Florida Post 63’s suicide prevention event gives hope to veterans

View Photo Gallery

About six years ago, Kurt Gies received an email that put him and Hugh T. Gregor American Legion Post 63 in Winter Garden, Fla., on a path to raising nearly $250,000 to help prevent veteran suicide.

The email made Gies aware that 22 veterans die by suicide a day, and it encouraged him to walk in awareness of veteran suicide. So on a September day in 2016 he set out on the West Orange Trail through Winter Garden to do just that. He walked alone.

“When you’re walking alone, that is what suicide to me is all about … they’re isolated, they’re hopeless, they don’t feel like they’re worth anything,” said Gies, commander of American Legion Post 63. “We all know that that’s not true because of what they’re going through they’re not able to understand that. Their only option is to take their life.”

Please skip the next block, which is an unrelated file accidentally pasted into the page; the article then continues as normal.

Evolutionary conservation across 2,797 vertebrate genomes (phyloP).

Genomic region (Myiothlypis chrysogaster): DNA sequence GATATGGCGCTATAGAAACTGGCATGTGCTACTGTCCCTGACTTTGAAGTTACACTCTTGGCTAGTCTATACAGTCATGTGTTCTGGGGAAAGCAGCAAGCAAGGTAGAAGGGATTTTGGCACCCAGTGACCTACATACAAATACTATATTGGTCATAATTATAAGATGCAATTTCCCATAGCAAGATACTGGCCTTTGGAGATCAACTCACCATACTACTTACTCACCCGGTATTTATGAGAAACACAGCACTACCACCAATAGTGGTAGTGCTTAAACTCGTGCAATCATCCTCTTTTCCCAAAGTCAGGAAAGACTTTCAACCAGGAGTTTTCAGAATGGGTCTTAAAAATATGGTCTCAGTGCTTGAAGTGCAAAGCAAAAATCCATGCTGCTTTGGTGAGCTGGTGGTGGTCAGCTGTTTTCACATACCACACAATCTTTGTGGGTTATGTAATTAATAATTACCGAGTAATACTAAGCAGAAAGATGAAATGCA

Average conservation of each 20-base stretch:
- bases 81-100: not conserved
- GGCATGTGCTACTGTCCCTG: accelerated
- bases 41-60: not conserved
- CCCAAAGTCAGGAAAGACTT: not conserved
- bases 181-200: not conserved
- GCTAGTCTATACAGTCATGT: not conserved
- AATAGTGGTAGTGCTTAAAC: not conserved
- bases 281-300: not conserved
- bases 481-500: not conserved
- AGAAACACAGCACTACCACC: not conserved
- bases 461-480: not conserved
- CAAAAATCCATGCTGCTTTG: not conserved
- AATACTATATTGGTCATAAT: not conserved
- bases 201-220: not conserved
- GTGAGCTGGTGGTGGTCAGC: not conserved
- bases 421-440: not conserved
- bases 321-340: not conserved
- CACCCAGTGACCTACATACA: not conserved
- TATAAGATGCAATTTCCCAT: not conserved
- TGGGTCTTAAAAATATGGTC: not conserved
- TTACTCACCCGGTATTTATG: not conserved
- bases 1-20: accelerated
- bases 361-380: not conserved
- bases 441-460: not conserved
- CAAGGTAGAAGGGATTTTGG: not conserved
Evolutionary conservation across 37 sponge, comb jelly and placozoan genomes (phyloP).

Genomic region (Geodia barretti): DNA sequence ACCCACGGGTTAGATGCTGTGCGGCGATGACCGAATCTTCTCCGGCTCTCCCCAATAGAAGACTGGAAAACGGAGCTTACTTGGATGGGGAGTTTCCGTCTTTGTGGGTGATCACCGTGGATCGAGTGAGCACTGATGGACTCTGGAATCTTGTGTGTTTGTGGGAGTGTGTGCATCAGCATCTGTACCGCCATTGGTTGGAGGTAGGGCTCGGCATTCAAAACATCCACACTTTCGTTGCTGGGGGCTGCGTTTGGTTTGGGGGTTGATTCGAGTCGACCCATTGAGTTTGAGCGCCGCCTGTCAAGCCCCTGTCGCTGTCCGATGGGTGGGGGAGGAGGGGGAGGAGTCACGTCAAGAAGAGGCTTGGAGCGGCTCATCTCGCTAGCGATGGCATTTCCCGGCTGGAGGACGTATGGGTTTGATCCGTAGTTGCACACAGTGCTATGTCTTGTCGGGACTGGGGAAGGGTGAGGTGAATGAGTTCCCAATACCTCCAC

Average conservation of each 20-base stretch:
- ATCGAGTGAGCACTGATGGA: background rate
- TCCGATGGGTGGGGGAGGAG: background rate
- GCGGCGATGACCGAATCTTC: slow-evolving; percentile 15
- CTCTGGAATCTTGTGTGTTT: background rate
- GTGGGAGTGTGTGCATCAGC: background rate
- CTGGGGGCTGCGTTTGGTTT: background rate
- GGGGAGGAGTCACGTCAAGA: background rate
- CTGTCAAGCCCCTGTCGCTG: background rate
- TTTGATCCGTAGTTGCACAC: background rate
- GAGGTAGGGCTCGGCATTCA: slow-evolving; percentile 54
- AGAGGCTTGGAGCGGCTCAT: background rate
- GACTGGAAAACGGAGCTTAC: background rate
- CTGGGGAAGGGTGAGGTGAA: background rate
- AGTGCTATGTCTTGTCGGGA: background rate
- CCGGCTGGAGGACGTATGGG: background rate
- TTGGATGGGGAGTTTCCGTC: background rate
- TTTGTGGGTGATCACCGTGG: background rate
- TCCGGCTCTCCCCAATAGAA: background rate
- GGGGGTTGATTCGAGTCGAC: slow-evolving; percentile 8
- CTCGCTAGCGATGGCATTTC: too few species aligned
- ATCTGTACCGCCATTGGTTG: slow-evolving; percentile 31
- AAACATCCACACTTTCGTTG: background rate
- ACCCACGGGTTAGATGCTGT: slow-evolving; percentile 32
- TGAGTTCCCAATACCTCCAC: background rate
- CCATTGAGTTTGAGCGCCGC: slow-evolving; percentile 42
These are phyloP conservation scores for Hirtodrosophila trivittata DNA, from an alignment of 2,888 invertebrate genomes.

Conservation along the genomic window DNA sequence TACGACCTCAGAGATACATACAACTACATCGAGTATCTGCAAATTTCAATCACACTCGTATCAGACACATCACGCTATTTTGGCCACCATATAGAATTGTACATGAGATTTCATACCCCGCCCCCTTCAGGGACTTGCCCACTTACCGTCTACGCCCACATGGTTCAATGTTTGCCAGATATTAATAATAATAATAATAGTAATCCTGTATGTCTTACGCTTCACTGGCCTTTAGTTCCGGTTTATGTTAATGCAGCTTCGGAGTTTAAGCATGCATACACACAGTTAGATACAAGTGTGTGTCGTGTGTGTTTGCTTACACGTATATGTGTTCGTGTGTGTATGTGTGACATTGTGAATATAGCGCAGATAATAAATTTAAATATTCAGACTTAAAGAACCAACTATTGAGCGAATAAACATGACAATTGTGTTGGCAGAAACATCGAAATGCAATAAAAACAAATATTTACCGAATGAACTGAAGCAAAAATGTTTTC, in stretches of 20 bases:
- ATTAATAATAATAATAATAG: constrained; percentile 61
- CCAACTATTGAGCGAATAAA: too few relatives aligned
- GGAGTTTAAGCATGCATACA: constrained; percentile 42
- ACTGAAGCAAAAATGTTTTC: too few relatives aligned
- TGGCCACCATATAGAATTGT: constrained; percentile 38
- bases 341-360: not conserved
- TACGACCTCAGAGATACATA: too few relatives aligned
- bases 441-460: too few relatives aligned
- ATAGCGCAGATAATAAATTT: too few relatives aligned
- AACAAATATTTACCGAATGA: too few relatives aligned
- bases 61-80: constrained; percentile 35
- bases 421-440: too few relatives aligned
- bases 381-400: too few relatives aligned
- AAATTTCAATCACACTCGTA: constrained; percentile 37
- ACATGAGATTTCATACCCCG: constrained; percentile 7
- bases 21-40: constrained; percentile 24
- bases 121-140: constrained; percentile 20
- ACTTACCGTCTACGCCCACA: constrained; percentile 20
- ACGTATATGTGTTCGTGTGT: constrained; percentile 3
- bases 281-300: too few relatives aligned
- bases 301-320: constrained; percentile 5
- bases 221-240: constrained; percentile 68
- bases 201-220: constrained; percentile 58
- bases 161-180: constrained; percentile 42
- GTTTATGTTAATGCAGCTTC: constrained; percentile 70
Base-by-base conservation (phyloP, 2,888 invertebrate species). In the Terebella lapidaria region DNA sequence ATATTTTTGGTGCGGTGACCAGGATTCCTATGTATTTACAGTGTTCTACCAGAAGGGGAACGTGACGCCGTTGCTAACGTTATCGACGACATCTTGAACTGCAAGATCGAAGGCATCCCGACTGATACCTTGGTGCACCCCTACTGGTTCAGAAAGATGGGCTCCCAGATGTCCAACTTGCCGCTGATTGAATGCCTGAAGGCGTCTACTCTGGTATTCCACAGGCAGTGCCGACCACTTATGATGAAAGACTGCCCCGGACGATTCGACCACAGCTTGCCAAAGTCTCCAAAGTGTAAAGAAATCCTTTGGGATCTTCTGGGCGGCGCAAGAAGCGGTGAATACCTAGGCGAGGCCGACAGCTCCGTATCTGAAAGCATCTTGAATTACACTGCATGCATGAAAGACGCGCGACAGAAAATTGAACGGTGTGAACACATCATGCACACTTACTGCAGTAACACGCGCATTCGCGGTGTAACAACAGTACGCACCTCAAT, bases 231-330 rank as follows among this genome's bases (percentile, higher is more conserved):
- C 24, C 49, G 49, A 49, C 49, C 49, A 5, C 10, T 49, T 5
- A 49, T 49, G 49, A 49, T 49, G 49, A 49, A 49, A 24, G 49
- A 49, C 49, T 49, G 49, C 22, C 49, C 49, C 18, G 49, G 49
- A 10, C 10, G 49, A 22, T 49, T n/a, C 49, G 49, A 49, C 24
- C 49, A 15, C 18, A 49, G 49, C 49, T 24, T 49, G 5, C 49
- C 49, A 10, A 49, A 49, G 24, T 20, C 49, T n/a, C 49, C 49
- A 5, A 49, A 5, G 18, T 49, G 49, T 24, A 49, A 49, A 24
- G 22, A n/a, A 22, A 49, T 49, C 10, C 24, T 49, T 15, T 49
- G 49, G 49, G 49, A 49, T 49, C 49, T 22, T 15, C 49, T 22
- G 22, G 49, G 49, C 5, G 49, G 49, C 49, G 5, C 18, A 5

On the walk Gies thought that if he, a retired U.S. Navy officer, didn’t know about the 22 veterans dying daily by suicide, then how could the community know. It was from that moment that he vowed to bring veteran suicide awareness to the Winter Garden community and to not walk alone the following year in awareness of it.

On Saturday, Nov. 13, Post 63 held its fifth annual Challenge 22 veteran suicide awareness event, where hundreds of Legion Family members, veterans, their families and community members walked 2.2 miles with Gies, his dog Zona and the American flag given to him by his two children before his deployment overseas after 9/11. The walk took participants through downtown Winter Garden on a warm, sunny morning, where Legion Riders followed along, cars honked, and people stood on the sidewalk or got up from their outdoor dining seats to clap and salute.

“I wanted to get the community involved because to me The American Legion’s whole basis is veterans serving veterans, and engaging the community to help solve veteran problems,” Gies said. “We are veterans strengthening America, but we can’t do it without community.”